A trial looking at treatment for extreme tiredness and exhaustion in people with advanced lung cancer

Cancer type:

Lung cancer
Non small cell lung cancer

Status:

Results

Phase:

Phase 4

This trial looked at a drug called modafinil for extreme tiredness and exhaustion (fatigue) in people with advanced non small cell lung cancer.

Tiredness (fatigue) is one of the most common symptoms that people with lung cancer have and it can greatly affect their quality of life. Doctors are trying to find ways to help this symptom.

Modafinil is a stimulant drug. It has been used for many years to treat medical conditions that cause people to be very sleepy during the day, such as narcolepsy.

The aim of this trial was to find out how helpful modafinil is in treating fatigue for people with non small cell lung cancer that has spread or come back after treatment.

Summary of results

The trial team found that modafinil is not a useful treatment for extreme tiredness in people with advanced non small cell lung cancer.

208 people took part and

  • Half had modafinil
  • Half had dummy tablets (placebo Open a glossary item)

Everybody took either modafinil or dummy tablets every day for a month.

Of the 208 people who took part, 160 people completed questionnaires before treatment started and after it had finished. Of those,

  • 75 had had modafanil
  • 85 had had dummy tablets

The questionnaires asked them how tired, sleepy or depressed they felt before, during and after the study.

When the study finished, the researchers looked at all the information in the completed questionnaires. They found no difference in the 2 groups in how tired people said they felt. So the researchers concluded that modafinil is not a helpful treatment for tiredness in this group of people.

We have based this summary on information from the team who ran the trial. The information they sent us has been reviewed by independent specialists (peer reviewed Open a glossary item) and published in a medical journal. The figures we quote above were provided by the trial team. We have not analysed the data ourselves.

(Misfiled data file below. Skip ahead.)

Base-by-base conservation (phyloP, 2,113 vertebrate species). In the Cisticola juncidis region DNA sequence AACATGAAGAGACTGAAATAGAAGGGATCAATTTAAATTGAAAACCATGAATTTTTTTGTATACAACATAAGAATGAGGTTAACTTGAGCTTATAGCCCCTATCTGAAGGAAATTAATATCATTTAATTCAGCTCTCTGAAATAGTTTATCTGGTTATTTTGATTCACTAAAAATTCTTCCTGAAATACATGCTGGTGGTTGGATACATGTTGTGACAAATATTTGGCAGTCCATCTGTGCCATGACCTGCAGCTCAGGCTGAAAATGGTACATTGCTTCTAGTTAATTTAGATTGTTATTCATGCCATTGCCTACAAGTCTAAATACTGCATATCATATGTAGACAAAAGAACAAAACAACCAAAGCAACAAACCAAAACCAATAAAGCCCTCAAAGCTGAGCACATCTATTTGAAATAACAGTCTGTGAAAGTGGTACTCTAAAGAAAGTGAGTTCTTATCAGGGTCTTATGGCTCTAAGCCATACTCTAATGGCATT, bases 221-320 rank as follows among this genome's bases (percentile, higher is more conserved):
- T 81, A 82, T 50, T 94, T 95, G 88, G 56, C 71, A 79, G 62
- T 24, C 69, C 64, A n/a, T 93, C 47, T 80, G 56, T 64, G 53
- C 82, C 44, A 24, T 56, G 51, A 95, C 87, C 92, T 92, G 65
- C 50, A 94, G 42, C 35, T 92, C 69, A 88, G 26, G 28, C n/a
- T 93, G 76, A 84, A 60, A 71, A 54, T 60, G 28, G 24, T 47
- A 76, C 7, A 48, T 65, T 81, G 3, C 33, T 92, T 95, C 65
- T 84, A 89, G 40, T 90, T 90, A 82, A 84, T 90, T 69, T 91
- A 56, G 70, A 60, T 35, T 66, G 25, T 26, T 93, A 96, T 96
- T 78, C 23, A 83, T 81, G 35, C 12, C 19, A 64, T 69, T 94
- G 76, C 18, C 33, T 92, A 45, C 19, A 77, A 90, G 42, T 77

Recruitment start:

Recruitment end:

How to join a clinical trial

Please note: In order to join a trial you will need to discuss it with your doctor, unless otherwise specified.

Please note - unless we state otherwise in the summary, you need to talk to your doctor about joining a trial.

Chief Investigator

Dr Bee Wee

Supported by

NIHR Clinical Research Network: Cancer
National Cancer Research Institute (NCRI) Supportive and Palliative Care (SuPaC)
Sobell House Hospice Charity
University of Oxford

Questions about cancer? Contact our information nurses

Freephone 0808 800 4040

Last review date

CRUK internal database number:

Oracle 3632

Please note - unless we state otherwise in the summary, you need to talk to your doctor about joining a trial.

Around 1 in 5 people take part in clinical trials

3 phases of trials

Around 1 in 5 people diagnosed with cancer in the UK take part in a clinical trial.

Last reviewed:

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